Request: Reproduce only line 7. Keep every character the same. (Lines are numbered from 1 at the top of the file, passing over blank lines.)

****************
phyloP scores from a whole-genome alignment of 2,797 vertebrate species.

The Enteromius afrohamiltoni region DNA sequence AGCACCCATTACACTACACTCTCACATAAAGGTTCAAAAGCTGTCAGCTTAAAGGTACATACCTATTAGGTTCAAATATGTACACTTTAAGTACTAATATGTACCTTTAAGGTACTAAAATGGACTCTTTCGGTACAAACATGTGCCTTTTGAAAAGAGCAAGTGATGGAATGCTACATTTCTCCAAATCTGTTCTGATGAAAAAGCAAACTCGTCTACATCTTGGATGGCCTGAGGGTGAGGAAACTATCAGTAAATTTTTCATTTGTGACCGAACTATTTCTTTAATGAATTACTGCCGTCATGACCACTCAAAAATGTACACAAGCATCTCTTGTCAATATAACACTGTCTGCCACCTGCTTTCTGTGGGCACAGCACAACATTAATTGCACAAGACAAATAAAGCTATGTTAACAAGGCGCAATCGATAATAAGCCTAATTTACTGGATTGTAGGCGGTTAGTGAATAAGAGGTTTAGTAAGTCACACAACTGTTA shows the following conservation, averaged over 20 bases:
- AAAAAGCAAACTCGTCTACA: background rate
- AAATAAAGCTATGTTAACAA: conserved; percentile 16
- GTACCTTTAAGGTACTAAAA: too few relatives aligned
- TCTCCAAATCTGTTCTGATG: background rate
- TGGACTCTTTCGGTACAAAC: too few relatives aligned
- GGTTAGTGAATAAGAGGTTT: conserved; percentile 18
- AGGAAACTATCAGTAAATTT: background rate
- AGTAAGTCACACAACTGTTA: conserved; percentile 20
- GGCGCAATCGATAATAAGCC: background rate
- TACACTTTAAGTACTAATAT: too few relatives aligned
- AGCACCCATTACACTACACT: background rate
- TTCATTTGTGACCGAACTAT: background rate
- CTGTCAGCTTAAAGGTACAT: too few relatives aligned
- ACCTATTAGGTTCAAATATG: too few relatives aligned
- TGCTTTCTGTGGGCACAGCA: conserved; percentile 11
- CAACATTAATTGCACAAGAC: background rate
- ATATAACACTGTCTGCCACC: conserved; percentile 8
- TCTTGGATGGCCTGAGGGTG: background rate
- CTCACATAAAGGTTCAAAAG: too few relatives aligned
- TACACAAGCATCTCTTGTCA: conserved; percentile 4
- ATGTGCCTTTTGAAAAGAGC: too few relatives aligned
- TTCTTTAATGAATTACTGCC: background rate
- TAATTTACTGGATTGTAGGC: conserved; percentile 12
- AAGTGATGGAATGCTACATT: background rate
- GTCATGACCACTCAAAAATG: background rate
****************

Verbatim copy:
- TGGACTCTTTCGGTACAAAC: too few relatives aligned